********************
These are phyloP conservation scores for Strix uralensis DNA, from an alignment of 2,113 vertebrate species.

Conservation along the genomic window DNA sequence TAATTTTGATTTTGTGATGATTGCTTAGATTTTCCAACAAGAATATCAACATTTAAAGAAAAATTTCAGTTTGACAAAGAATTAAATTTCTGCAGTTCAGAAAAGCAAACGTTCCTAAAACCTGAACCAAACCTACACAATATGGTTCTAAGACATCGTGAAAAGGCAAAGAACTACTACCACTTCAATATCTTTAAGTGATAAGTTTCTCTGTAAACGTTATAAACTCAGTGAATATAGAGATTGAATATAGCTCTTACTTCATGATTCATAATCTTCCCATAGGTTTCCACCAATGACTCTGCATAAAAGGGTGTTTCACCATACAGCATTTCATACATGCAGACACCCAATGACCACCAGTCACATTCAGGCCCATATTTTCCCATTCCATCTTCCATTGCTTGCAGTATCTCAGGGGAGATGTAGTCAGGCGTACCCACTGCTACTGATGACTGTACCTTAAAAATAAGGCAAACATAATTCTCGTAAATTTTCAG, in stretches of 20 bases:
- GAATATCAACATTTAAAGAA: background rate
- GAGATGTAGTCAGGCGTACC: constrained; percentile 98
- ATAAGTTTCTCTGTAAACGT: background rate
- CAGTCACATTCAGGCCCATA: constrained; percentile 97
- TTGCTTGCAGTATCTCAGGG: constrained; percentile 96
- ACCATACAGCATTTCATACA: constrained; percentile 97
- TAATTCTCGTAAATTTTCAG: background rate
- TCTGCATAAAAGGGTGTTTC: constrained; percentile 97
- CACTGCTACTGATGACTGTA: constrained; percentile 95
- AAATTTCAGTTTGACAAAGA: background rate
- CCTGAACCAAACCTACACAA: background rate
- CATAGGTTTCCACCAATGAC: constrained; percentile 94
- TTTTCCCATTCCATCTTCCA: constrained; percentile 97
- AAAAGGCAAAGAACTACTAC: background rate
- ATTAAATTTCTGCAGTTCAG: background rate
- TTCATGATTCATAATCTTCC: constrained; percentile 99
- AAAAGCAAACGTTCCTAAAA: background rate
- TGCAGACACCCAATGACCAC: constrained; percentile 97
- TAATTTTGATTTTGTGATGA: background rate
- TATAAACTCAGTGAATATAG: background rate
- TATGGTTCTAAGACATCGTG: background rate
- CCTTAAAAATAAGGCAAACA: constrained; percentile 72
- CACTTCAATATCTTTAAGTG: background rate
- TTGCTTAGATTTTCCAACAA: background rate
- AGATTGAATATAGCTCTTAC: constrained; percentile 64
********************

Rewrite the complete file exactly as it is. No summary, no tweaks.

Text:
These are phyloP conservation scores for Strix uralensis DNA, from an alignment of 2,113 vertebrate species.

Conservation along the genomic window DNA sequence TAATTTTGATTTTGTGATGATTGCTTAGATTTTCCAACAAGAATATCAACATTTAAAGAAAAATTTCAGTTTGACAAAGAATTAAATTTCTGCAGTTCAGAAAAGCAAACGTTCCTAAAACCTGAACCAAACCTACACAATATGGTTCTAAGACATCGTGAAAAGGCAAAGAACTACTACCACTTCAATATCTTTAAGTGATAAGTTTCTCTGTAAACGTTATAAACTCAGTGAATATAGAGATTGAATATAGCTCTTACTTCATGATTCATAATCTTCCCATAGGTTTCCACCAATGACTCTGCATAAAAGGGTGTTTCACCATACAGCATTTCATACATGCAGACACCCAATGACCACCAGTCACATTCAGGCCCATATTTTCCCATTCCATCTTCCATTGCTTGCAGTATCTCAGGGGAGATGTAGTCAGGCGTACCCACTGCTACTGATGACTGTACCTTAAAAATAAGGCAAACATAATTCTCGTAAATTTTCAG, in stretches of 20 bases:
- GAATATCAACATTTAAAGAA: background rate
- GAGATGTAGTCAGGCGTACC: constrained; percentile 98
- ATAAGTTTCTCTGTAAACGT: background rate
- CAGTCACATTCAGGCCCATA: constrained; percentile 97
- TTGCTTGCAGTATCTCAGGG: constrained; percentile 96
- ACCATACAGCATTTCATACA: constrained; percentile 97
- TAATTCTCGTAAATTTTCAG: background rate
- TCTGCATAAAAGGGTGTTTC: constrained; percentile 97
- CACTGCTACTGATGACTGTA: constrained; percentile 95
- AAATTTCAGTTTGACAAAGA: background rate
- CCTGAACCAAACCTACACAA: background rate
- CATAGGTTTCCACCAATGAC: constrained; percentile 94
- TTTTCCCATTCCATCTTCCA: constrained; percentile 97
- AAAAGGCAAAGAACTACTAC: background rate
- ATTAAATTTCTGCAGTTCAG: background rate
- TTCATGATTCATAATCTTCC: constrained; percentile 99
- AAAAGCAAACGTTCCTAAAA: background rate
- TGCAGACACCCAATGACCAC: constrained; percentile 97
- TAATTTTGATTTTGTGATGA: background rate
- TATAAACTCAGTGAATATAG: background rate
- TATGGTTCTAAGACATCGTG: background rate
- CCTTAAAAATAAGGCAAACA: constrained; percentile 72
- CACTTCAATATCTTTAAGTG: background rate
- TTGCTTAGATTTTCCAACAA: background rate
- AGATTGAATATAGCTCTTAC: constrained; percentile 64